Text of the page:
If you don’t think customer service is part of marketing—and maybe the most important part—this post is must reading for you.
Great Service Builds a Business
Great customer service builds long-term customers, relationships, and ambassadors for your brand! Just ask Nordstrom. They surely don’t compete on price.
Ask Southwest Airlines, which made its original reputation on low prices but now is known for exemplary service in an industry that generally treats its customers like crap. Many times, I’ve actually paid a bit more to fly Southwest, because I know I can check bags for free and—more importantly—change my ticket if there’s an issue.
Southwest earned my loyalty by saving an expensive cruise vacation that was about to go up in smoke when our airport closed for a snowstorm and we weren’t going to make our connection to the cruise ship. Southwest cheerfully if perplexedly let us shift to the following day in a different city, so we could board at the ship’s first port-of-call.
These days, I go to the Southwest website first, and only check discount travel sites if I can’t get a good flight there. Have I told people they should fly Southwest? You betcha. I just told you and a few thousand others, in fact.
Crappy Service Kills a Brand
Yet no amount of (expensive) marketing will undo bad customer service. This is something I talk about in many of my books, including the most recent, Guerrilla Marketing to Heal the World.
I have boycotted a number of businesses that treated me shabbily—including the movie theater in the New York City neighborhood I grew up in that sold my 12-year-old self a full-price adult ticket and made me sit in the children’s section. I have not been back in the 47 years since—because I felt wronged and discriminated against.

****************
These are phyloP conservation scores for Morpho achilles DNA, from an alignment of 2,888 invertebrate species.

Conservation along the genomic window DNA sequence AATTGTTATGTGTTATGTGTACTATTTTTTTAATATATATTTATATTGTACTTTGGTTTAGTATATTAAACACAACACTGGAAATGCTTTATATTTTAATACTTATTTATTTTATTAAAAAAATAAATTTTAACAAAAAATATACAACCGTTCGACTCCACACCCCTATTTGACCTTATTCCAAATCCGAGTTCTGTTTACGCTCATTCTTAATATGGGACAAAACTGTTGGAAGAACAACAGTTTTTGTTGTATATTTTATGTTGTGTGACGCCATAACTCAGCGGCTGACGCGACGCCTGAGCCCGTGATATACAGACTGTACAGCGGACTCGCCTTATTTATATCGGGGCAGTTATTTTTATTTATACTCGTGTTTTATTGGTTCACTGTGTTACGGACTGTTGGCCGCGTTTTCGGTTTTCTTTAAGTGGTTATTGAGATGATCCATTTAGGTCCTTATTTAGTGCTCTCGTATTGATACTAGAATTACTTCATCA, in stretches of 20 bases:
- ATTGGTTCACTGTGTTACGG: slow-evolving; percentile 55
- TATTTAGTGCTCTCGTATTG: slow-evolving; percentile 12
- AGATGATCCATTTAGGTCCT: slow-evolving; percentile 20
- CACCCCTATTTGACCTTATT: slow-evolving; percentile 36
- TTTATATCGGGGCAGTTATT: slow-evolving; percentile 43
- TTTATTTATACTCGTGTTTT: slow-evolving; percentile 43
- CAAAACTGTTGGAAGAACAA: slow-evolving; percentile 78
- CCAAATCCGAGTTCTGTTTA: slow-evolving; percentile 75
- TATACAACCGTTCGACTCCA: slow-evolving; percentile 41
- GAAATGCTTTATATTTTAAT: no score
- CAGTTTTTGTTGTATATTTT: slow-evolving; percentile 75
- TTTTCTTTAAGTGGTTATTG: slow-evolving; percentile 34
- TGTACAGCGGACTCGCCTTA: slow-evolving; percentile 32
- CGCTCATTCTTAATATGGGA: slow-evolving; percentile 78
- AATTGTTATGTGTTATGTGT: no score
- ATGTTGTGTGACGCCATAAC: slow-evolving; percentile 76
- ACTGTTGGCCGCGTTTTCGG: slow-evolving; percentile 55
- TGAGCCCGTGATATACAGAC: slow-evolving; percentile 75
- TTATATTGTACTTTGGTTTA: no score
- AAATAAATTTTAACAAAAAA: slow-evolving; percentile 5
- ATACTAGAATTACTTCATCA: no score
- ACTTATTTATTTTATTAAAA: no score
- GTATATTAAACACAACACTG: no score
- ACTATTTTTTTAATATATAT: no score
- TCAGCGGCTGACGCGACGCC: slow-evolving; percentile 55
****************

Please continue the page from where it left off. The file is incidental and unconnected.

But the worst was our local Toyota dealership. We had a long and extended bad interaction with them that culminated in a phone call, “you have 24 hours to get your car out of our lot—and by the way, the engine is in pieces in the trunk.”
Not only did I write a five-page complaint letter with full documentation to the VP of customer relations for Toyota USA (which gave a too-little-too-late form-letter make-good offer a full year later), not only did I never buy as much as a tube of touch-up paint from that dealer for the rest of their career and was not sorry when they closed—but the next time I went car shopping, I didn’t even seriously consider Toyota and bought a competing brand. That was the first time I bought a car not built or designed by Toyota since 1981; they threw away decades of strong brand loyalty. Over the 30 years or so that likely remained in my car-buying lifetime at that moment, they probably cost themselves well into the six figures.
And no amount of expensive advertising will counter the disconnect if you don’t walk your talk, even if it’s not a customer service issue. If you have a sign posted in your store noting that you’ve empowered your employees to solve customer issues, as the late Blockbuster Video did, that should actually be the policy. It wasn’t for Blockbuster, in my personal experience. And they’re gone.
And these days, a frustrated customer doesn’t just tell ten friends. I just read recently that Dave Carroll’s video, “United Breaks Guitars”—seen by nearly 17 million people—actually lowered the airline’s stock price. The video also garnered tons of mainstream media coverage (including CBS and CNN), many new fans for Carroll and his band, the Sons of Maxwell, and even a book contract (the book—big surprise—is called United Breaks Guitars. And think about all those “companysucks.com” websites out there damaging brands.
In Guerrilla Marketing to Heal the World, I cite an auto-industry study that only 40 percent repurchase. So it’s up to you to turn satisfaction first into delighted amazement, and then into loyalty, and finally into ambassadorship for your brand?
Timothy Keiningham and Terry Varva, authors ofThe Customer Delight Principle: Exceeding Customers’ Expectations for Bottom-Line Success, point out that marketing’s primary role is to communicate “the wants, needs, and expectations of current and potential customers,” [emphasis mine] so the business can “create and distribute products or services that more closely address and answer these inherent needs.” If meeting the needs of current customers doesn’t encompass customer service, you’re in trouble.
Please share your customer service successes and disasters (either as a vendor or a s a customer) in the comments section, below.